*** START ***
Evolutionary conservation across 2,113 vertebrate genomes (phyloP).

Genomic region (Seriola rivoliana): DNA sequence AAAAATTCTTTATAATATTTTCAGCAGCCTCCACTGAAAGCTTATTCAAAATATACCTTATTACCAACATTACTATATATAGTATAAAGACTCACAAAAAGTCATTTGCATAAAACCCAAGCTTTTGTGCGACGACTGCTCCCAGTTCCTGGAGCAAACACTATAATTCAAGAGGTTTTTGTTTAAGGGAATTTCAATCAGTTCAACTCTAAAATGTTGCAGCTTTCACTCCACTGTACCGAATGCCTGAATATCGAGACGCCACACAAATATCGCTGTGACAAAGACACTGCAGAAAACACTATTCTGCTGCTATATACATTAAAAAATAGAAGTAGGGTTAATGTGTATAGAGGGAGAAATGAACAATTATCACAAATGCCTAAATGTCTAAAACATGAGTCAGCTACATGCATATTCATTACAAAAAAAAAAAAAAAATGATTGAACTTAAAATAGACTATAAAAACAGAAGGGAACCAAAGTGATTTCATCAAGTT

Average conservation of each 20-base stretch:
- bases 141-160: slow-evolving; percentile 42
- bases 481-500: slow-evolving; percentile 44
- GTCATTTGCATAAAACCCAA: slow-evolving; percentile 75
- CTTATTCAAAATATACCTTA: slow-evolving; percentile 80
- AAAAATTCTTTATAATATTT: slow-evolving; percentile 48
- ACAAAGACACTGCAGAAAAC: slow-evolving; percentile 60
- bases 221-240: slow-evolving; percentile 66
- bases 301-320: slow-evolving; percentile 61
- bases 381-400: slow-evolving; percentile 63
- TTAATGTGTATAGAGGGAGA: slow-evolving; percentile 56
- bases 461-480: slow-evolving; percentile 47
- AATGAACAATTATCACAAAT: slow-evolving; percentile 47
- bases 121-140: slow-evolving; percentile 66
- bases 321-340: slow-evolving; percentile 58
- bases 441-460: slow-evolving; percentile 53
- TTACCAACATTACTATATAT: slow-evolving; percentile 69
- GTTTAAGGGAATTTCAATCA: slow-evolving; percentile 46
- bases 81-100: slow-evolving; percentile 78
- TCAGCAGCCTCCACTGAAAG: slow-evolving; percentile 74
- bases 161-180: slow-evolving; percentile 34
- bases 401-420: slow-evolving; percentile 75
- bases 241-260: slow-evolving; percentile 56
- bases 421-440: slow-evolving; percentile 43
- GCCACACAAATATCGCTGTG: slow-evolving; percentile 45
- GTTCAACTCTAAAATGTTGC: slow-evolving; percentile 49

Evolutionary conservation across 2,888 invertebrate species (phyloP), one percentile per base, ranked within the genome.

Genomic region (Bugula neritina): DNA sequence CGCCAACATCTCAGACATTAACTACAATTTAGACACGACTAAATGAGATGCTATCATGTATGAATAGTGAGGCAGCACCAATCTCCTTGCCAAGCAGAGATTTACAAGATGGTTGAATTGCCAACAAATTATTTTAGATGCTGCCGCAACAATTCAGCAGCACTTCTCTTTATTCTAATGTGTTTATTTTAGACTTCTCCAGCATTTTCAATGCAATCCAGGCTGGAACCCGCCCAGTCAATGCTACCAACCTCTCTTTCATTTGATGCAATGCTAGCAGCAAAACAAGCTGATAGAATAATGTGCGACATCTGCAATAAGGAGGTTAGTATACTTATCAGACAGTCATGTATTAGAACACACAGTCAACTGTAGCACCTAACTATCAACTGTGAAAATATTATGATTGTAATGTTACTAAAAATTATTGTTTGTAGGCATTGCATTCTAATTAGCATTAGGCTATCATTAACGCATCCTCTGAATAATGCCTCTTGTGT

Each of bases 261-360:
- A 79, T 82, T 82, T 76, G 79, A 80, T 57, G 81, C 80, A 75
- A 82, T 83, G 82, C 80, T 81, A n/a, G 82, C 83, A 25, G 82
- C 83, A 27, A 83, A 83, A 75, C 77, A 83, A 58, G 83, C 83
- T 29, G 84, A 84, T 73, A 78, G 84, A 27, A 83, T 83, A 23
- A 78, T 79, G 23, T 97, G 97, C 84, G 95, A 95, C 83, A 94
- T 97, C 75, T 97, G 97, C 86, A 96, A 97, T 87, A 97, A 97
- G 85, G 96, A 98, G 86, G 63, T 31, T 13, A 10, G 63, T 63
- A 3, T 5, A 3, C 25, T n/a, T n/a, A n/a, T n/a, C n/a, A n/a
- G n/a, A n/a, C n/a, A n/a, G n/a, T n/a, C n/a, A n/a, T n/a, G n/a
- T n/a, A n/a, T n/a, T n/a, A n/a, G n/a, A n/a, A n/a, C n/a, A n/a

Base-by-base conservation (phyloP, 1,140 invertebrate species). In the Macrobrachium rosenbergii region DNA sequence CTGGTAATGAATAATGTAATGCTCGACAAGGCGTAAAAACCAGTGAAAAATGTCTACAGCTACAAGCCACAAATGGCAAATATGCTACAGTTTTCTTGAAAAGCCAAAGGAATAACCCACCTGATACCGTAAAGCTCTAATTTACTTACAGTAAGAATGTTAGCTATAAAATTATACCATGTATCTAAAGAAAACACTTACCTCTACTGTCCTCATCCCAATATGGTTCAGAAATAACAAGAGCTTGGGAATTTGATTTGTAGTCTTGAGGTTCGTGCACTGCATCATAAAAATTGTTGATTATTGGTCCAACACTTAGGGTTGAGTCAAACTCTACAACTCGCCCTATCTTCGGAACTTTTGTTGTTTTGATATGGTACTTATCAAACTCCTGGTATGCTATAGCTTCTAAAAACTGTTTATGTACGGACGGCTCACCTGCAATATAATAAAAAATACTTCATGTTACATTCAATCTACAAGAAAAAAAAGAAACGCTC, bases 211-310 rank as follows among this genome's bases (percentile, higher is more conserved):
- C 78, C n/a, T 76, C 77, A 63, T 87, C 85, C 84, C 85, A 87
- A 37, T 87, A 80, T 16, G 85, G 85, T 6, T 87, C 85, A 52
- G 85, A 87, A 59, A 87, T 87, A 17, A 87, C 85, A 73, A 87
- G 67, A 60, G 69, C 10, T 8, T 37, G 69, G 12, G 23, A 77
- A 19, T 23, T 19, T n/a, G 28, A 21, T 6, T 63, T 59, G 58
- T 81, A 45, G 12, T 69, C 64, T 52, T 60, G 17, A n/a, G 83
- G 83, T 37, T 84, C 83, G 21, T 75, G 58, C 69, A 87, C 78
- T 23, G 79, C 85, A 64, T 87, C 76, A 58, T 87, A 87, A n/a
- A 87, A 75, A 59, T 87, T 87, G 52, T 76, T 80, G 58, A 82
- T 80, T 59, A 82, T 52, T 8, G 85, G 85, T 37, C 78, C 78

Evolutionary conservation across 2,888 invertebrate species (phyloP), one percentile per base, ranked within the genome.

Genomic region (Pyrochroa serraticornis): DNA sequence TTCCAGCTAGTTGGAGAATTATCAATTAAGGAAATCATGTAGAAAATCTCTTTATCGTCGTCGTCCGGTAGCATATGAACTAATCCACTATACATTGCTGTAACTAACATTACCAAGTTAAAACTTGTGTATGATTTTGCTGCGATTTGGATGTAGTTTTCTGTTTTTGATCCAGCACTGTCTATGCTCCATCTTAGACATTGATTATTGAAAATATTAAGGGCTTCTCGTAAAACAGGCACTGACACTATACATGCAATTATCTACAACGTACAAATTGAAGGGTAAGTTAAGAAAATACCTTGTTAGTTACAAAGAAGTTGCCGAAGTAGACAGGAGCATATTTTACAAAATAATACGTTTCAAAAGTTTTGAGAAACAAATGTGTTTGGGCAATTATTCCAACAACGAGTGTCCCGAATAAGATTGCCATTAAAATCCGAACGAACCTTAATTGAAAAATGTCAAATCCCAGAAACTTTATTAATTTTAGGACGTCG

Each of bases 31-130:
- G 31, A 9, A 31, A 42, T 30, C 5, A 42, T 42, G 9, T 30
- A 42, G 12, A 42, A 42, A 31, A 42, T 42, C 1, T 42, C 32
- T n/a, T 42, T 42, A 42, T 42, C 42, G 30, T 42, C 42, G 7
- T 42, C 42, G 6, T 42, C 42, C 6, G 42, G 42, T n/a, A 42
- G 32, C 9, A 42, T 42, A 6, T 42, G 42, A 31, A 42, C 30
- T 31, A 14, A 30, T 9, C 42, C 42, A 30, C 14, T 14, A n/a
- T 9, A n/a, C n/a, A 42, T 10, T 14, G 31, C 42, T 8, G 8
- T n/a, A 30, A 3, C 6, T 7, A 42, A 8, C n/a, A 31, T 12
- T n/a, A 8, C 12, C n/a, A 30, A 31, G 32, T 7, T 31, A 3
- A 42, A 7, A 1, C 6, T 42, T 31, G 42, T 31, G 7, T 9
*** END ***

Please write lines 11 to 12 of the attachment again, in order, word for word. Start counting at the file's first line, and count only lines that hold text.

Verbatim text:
- bases 301-320: slow-evolving; percentile 61
- bases 381-400: slow-evolving; percentile 63